Day 17: The Government’s Role in Obesity

Day 17: The Government's Role in Obesity

Over the course of our 28 Day Weight Loss Challenge our Daily Recap videos  will be where I post the notes I have written for the talks I do in the FaceBook Group each night.  Hopefully this will make what we are talking about easier to follow for everyone that wants to join us in the challenge.  You can see each of the 28 Day Challenge recap posts here.  Please subscribe to the YouTube channel to never miss an video.

The big food companies are on record as saying that sugar is not the problem.  That’s a calorie just like any other calorie and they key to weight loss is everything in moderation and sugary drinks and processed foods can be a part of a healthy lifestyle.  I think by now we know that’s false but how did we get here?  We didn’t used to be fat, the obesity epidemic has only started being a thing in the last 50 years or so.


The problem is that sales numbers show that the more sugar we add to a product, the more we buy it.  This is why we now have sugar added even to foods that used to be sold without sugar like yogurt and ketchup.  In fact in the early 1900 there was a cereal war between Kellogg’s with their Corn Flakes and Post with Post Toasties.  These were essentially the same product but Kellogg’s sold a lot more simply because they frosted their flakes with sugar.


HFCS hit the store shelves in 1970.  At first we were wary of it but it had a price point at about half of regular sucrose so the almighty dollar won the argument.  President Nixon noted that food prices could be a source of political unrest so he told his Secretary of Agriculture, Earl Butz to take the price of food off the table as a political issue.  He pushed a huge corn subsidy through as part of Farm Bill and now the Federal Government pays farmers to grow corn which makes corn cheaper, which makes HFCS cheaper and when you put HFCS in every food imaginable, it makes food cheaper.  Problem solved!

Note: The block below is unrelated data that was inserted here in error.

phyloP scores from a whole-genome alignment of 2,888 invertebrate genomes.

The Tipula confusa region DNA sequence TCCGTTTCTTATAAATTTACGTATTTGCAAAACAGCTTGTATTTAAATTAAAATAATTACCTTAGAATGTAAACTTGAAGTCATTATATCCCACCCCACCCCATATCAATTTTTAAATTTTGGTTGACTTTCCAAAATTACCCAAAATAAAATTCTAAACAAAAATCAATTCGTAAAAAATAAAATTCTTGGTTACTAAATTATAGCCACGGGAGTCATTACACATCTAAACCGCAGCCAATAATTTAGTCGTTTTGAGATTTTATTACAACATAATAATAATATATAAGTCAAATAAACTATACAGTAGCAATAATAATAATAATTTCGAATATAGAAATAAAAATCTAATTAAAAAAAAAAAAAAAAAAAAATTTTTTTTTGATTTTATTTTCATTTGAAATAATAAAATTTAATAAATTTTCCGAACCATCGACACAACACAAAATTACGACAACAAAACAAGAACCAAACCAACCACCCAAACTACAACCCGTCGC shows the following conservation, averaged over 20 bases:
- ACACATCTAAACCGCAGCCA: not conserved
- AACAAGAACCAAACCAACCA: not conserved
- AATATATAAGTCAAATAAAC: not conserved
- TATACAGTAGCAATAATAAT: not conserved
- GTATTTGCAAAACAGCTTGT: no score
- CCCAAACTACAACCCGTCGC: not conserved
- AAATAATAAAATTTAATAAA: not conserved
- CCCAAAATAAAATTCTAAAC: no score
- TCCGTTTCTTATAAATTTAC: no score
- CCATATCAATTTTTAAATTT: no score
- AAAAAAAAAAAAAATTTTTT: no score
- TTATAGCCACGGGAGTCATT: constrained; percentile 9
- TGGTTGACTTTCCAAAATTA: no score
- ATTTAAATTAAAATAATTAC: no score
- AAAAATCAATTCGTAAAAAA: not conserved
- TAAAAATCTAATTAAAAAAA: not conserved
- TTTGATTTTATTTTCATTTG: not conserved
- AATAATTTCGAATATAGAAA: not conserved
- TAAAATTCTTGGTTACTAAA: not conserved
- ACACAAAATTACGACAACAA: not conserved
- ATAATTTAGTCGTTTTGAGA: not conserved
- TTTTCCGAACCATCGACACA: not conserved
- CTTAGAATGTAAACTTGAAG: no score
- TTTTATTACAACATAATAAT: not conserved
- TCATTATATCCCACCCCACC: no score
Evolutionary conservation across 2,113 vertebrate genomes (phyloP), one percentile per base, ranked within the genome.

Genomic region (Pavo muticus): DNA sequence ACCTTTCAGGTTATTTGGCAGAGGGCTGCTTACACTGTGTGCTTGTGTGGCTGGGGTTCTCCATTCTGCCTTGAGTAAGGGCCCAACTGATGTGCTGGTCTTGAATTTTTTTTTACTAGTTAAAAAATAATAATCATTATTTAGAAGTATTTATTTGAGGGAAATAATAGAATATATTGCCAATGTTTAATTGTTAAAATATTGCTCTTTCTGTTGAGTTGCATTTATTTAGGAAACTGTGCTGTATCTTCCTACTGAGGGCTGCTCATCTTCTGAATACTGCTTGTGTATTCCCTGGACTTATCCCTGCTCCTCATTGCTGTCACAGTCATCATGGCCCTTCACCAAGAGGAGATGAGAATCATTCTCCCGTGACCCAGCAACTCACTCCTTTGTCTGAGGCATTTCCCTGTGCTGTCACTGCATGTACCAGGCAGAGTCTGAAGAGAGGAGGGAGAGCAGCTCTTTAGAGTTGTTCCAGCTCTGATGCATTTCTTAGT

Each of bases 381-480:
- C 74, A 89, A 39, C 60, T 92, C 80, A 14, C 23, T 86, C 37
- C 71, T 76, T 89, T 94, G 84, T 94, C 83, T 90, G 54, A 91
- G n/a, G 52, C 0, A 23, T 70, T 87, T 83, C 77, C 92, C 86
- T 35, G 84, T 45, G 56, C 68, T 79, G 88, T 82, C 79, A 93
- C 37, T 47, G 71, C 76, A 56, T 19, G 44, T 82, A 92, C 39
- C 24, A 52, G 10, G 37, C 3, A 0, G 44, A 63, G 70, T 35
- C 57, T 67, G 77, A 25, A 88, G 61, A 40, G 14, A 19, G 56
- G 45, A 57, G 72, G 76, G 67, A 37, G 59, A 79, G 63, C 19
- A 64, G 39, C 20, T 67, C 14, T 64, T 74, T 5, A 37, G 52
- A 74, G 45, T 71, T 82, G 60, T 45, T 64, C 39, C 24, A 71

But then the McGovern Commission, in response to Ancel Keys flawed dietary study, decided to push America to eat less fat.  The problem that when you take the fat out of food it tastes like cardboard so how do you fix that?  You put that cheap HFCS is all your low fat food to make it taste better.


Then in 1980 Hurricane Allen wiped out the entire Caribbean sugar crop.  With sugar prices soaring, Coca Cola had no choice but to take the sugar out of their drinks and put in HFCS.  Once the industry leader did that, pretty much every other drink manufacturer did the same.


In the 1990s HFCS became the most common sweetener in the US.  And while in equal amounts it is no worse for you than table sugar, it’s in everything so we are consuming a lot more of it than we ever did of just regular sugar.


So are their other reasons to add sugar to everything?  Oh yeah.


Sugar can cover up or enhance other flavors.  Is something too sour like tomato sauce made from unripe tomatoes?  Add sugar.  Too salty like bad trail mix?  Add sugar.  Too bitter like chocolate?  Add sugar.  Sugar fixes everything.


We want a nice brown piece of meat when we cook out and it’s the sugar in the BBQ sauces that make that happen.   The browning of a piece of meat gives it a tangier, smokier flavor.


Sugar adds texture.  Make a cake with Splenda and it will be sweet but not as fluffy.  Baked bread without sugar won’t rise properly.  Flat wafers without sugar aren’t crispy.  Ice cream without sugar is hard as a brick and soft caramels aren’t as chewy.


Sugar is a preservative and when you are processing food, you want that food to stay on the shelf for a long time without spoiling.  Which is doubly important because when you process food you remove the fiber because fiber limits shelf life and high fiber foods don’t freeze well so you need to put in more sugar to keep anything from spoiling.

All notes taken from information found in Fat Chance by Dr Lustig, Good Calories, Bad Calories by Gary Taubes, Grain Brain by Dr PerlmutterThe Angriest Trainer Podcast and Jimmy Moore’s Podcasts.

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